Space Apps 2021 will be coming to you on October 2-3, 2021. We’re excited to embark with you on this journey!

This page contains information relevant to ALL participants - no matter which location you’re registered for. To see the particular details for your local virtual event, please select the “Event Info” tab above. That page is important because your location may be hosting special events, offering local awards, or providing additional opportunities that are not reflected on this page or in our other materials. So, make sure you’re up-to-date!


In the interest of our global community’s continued health and safety, this year’s hackathon will be an all-virtual event. Thus, all local events will be moved online. While we hope to have in-person events in the future, we hope that this virtual environment provides new opportunities to collaborate across time and space!

Check out Our Resources

  • To celebrate our tenth annual event, our theme for Space Apps 2021 is the “The Power of Ten.” Click here to read more about the history of Space Apps and how we are celebrating this important milestone.
  • As you begin your Space Apps journey, the best resource for you to read is the 2021 Participant FAQ (Frequently Asked Questions).
  • Before the hackathon begins, detailed guides (on chat, team formation, project submission, and judging and awards) will be posted on the Space Apps resources page and on your user dashboard under "Materials.”

Register for a Location

  • You will not be able to participate in the hackathon until you have registered for a location. Please click the "Register Now" button on this page to register for this location or to create a Space Apps account (if you do not already have one).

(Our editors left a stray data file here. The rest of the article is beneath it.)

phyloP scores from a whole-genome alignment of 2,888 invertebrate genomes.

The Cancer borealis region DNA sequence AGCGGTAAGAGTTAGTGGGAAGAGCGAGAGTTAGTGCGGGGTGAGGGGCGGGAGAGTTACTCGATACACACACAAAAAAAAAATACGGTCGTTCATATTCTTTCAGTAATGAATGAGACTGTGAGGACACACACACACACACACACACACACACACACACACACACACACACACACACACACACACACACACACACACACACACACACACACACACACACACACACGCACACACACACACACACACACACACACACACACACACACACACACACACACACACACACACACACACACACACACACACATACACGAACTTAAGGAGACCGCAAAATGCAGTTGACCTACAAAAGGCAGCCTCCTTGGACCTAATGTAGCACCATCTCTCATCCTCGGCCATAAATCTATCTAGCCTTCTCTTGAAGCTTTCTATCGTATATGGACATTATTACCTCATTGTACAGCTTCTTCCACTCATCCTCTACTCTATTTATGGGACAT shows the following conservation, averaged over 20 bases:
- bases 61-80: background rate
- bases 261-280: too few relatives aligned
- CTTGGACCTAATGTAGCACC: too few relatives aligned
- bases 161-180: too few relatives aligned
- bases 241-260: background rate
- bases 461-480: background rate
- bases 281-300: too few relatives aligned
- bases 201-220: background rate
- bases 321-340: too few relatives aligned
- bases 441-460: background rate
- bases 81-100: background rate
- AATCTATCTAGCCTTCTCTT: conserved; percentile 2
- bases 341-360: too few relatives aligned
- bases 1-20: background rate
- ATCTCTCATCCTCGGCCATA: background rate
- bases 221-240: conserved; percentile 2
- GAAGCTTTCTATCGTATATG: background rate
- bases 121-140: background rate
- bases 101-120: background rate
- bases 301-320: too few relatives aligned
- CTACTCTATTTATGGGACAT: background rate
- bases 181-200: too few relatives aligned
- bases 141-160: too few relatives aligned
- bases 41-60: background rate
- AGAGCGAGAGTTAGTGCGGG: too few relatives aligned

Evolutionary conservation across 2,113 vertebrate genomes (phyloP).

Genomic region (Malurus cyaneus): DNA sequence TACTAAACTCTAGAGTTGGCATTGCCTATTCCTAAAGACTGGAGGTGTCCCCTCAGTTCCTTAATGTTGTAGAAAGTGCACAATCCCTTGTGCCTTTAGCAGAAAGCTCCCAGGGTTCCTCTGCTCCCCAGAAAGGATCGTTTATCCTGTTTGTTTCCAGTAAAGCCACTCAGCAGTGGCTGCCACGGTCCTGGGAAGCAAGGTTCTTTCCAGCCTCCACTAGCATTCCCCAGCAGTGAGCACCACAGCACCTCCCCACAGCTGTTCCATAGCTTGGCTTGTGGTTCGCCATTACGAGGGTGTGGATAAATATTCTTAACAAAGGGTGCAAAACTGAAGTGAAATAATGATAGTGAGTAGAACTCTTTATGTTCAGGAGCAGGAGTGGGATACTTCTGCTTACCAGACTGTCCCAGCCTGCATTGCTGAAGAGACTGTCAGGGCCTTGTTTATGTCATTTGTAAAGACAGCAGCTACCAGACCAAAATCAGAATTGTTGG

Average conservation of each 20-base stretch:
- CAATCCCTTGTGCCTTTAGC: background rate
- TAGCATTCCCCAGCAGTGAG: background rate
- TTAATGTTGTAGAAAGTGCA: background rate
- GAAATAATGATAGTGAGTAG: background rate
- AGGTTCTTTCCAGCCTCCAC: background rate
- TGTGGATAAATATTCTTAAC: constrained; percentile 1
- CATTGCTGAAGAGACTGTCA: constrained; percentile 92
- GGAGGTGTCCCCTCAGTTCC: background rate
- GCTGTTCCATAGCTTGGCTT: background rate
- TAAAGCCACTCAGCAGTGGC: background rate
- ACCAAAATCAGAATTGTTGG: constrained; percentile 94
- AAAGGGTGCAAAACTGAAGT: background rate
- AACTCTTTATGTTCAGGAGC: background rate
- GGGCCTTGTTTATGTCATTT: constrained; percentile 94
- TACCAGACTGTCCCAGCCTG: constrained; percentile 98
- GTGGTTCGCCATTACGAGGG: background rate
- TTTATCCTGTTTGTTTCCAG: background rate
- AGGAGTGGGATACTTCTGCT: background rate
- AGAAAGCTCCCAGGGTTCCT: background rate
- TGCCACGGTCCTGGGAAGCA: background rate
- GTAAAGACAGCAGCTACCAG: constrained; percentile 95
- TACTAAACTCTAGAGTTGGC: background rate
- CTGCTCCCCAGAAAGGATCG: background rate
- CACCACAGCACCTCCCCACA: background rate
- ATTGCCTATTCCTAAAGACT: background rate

• If there is a location for your city or for a city near you, please register for that location. (Locations will be added through early September, so please check back for your location.)
  • If you do not see a local event for your city, please join the Universal Event. It is for everyone who is not affiliated with a location. You will be able to meet other people joining the Universal Event and form teams! (If a location near you is added at a later date, you may change your location.)
  • You can change your location at any time in your user dashboard, once you have created an account. Select "Change Location."
  • Registration will be open through the end of the hackathon. However, we encourage you to create an account and register for a location far in advance to ensure that you get plugged into the local community and that you can take full advantage that will open before the hackathon begins, such as chat and team formation.

Contact your Local Lead

Each location page contains contact information for the “Local Leads” -- the Space Apps volunteers from your location who will be organizing virtual gatherings for your location and providing support to participants both prior to and during the hackathon. The Universal Event also has a Local Lead. Don’t hesitate to reach out to them if you have questions!

Save the Dates

The hackathon will begin Saturday, October 2 at 9:00 AM (local time) and end on Sunday, October 3 at 11:59 PM (local time). But there are other important milestones before then, such as the release of challenges and virtual bootcamp videos, as well as the opening of chat and team formation. See the Participant FAQ for all of the important dates.

Recruit Friends

We encourage you to invite your friends along! Typical Space Apps teams have 2-6 participants (the limit is 6 members per team). Space Apps is all about collaboration and the most successful teams are often ones with a diverse set of skills and expertise -- coding, storytelling, creativity, data, science, engineering, technology, and more.

Connect with the Community

Follow Space Apps on TwitterInstagramFacebook, and YouTube to receive the latest announcements.